Melbourne Fringe Review: Socially (un)acceptable changes the narrative (Howey Dowey until September 20th)

It takes courage to stand in front of a room full of people and tell a story. It takes even more courage to do so in your underwear. But to stand in front of a room full of people, in your underwear, and tell stories about your own personal experience with sexual assault… that takes a kind of bravery that most people can’t even fathom.

In a powerful performance that will have you questioning your own experiences, Adelaide native Laura Desmond delivers a raw examination of sexual assault in the modern world.

Playing for the first time at the Melbourne Fringe, Socially (un)acceptable takes the audience on a voyage through the musings of a woman fighting social pressure, discovering self-worth and understanding what it means to have ownership of your own body.

In a minimalist setting, Desmond recounts her experiences with sexual assault, dissecting her memories and laying them out bare. “Is it my fault?” she asks, “I guess I didn’t say no. Did I?” As she changes between scenes the room goes black for almost less then a second, but that second is long enough for the audience to sink into her rhetorical questions and absorb them as their own.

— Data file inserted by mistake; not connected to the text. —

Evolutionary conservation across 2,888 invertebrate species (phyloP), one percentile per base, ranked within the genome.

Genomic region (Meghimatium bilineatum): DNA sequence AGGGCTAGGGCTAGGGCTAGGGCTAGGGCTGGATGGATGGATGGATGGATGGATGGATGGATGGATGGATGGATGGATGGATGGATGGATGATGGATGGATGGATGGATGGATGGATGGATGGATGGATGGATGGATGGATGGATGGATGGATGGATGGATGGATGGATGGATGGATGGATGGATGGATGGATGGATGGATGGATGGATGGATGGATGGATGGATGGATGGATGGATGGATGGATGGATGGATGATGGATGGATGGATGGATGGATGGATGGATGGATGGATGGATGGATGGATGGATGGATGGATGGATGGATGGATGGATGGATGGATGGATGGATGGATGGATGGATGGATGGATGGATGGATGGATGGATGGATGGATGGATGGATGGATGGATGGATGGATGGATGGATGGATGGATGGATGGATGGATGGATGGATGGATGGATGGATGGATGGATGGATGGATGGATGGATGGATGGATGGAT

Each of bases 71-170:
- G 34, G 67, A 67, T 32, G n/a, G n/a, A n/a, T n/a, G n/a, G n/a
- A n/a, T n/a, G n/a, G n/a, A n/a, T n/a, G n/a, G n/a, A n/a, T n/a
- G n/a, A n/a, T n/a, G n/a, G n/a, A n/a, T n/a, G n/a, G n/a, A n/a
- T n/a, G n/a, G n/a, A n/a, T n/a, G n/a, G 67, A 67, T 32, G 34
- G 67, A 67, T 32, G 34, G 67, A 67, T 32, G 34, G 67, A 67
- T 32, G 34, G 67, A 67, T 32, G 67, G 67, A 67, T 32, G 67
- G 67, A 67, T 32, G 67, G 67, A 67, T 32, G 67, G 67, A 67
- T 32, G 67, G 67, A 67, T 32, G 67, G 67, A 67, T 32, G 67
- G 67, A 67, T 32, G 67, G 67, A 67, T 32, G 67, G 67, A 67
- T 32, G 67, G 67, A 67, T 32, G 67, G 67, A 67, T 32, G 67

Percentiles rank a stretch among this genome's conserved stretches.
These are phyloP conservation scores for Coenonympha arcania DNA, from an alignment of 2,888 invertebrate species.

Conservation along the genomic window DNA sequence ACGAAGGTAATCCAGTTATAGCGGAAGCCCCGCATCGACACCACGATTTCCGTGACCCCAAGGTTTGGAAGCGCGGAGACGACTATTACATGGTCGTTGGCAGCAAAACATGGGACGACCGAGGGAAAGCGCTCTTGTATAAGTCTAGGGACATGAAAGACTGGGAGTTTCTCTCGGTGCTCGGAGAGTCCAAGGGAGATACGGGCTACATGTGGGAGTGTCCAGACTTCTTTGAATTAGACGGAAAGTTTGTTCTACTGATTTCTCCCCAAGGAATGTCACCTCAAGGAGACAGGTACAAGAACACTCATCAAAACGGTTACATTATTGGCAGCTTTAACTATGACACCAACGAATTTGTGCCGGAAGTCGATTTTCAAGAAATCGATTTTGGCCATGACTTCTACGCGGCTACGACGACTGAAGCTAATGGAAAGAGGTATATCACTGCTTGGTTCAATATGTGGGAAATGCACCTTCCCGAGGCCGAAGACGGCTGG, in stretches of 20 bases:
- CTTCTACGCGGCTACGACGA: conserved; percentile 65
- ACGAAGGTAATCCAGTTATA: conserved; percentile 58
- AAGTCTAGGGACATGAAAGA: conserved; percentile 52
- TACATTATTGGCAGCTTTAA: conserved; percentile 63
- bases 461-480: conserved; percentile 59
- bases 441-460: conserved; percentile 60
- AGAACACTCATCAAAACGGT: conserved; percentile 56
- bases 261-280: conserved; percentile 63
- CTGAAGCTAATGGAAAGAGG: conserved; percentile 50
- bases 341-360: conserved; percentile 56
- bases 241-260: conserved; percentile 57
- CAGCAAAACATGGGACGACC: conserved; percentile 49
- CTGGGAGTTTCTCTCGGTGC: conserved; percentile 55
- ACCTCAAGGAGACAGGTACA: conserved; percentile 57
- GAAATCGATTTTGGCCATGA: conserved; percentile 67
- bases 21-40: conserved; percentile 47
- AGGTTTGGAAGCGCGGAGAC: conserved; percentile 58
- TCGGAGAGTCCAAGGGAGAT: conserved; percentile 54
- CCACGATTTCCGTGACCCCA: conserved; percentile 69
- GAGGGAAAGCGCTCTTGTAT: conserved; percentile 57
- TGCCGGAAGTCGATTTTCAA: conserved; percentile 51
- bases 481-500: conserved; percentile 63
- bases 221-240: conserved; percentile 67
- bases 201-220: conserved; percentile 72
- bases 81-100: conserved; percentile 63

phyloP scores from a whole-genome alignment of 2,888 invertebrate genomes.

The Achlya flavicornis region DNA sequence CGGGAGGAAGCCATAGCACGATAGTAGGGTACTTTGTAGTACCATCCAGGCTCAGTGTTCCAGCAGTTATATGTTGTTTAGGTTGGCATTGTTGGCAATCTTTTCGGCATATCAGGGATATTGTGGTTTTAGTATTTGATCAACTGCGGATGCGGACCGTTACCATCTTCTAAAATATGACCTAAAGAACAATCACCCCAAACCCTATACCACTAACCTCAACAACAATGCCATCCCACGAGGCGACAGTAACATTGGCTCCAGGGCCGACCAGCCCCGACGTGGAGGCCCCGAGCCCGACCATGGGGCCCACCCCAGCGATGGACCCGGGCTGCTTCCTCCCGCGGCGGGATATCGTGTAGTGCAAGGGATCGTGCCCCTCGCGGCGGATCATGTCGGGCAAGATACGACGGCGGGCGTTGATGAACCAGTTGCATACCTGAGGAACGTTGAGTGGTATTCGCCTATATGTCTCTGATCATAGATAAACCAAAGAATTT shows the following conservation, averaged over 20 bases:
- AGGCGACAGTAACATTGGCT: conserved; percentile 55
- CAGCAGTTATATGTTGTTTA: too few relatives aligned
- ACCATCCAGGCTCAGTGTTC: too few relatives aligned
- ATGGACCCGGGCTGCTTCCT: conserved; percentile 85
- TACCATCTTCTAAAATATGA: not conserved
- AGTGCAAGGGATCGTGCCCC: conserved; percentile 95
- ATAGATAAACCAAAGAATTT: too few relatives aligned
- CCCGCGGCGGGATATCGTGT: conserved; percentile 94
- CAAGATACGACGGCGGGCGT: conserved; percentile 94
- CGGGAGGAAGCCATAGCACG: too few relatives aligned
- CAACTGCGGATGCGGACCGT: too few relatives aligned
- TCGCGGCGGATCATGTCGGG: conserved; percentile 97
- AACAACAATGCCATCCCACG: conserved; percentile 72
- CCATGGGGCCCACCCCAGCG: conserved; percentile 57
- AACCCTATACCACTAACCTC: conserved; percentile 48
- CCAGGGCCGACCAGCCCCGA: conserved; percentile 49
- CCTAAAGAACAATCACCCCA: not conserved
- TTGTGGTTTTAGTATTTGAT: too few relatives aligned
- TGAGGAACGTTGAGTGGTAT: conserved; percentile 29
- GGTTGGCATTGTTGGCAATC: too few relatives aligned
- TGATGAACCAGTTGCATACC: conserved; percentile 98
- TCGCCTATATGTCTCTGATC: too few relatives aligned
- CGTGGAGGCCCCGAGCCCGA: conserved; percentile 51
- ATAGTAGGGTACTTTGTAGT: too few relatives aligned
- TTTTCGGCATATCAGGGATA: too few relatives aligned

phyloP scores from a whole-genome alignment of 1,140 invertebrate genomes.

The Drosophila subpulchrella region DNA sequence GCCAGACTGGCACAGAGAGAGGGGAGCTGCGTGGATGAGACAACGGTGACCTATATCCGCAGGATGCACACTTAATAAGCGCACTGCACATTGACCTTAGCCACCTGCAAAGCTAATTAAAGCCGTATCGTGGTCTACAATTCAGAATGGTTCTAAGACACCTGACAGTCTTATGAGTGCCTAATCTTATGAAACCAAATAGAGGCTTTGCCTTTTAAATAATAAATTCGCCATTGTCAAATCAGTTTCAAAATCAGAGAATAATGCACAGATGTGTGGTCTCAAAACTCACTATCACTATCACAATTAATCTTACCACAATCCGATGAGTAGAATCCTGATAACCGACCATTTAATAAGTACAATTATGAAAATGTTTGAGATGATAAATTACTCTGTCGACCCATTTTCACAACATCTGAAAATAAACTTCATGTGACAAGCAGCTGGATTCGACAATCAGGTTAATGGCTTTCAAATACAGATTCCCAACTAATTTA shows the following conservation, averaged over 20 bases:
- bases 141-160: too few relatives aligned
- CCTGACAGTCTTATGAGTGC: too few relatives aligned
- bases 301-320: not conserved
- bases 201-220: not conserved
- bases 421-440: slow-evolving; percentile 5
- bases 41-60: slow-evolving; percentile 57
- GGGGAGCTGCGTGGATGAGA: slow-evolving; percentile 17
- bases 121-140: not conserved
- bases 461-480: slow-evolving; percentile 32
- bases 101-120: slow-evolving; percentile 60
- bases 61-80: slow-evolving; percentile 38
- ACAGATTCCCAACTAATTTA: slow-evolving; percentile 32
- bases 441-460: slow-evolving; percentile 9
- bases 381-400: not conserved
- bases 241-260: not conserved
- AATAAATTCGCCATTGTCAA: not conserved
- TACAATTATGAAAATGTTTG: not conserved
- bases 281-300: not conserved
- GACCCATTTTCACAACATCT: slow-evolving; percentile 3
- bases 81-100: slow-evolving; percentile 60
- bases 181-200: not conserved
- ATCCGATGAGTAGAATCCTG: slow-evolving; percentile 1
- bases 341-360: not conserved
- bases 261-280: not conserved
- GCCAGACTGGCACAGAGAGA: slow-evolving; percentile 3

The simplicity of the stage, props and sounds add to the intensity of the performance. It allows the stories to take spot light and dig their nails deeper into your skin. Without giving too much away, the most confronting part is that the majority of these stories surround people Desmond had already established relationships with. People she relied on. People she trusted. This is when it starts to feel uncomfortable, as the room, mostly filled with women, starts to realise that these memories are little too familiar…a little too close to home.

Before you throw your hands up and say, “woah sounds too intense for me,” don’t let the honesty of the narrative deter you, because at the core of the show is an underlining rush of empowerment that sneaks up on you. Sympathy turns to anger which turns to acknowledgment and determination.

Why would anyone stand in front of a crowd of strangers and lay their scars bare? Because it ignites a flame, and flame will eventually turn into a fire and fire gets people’s attention.

Socially (un)acceptable delivers an extremely important message through a performance that is unique and commanding, in the most delicate of ways. It encourages a conversation that needs to be had.


Socially (un)acceptable will be playing the Melbourne Fringe at the Howey Dowey until September 20. Tickets available here.


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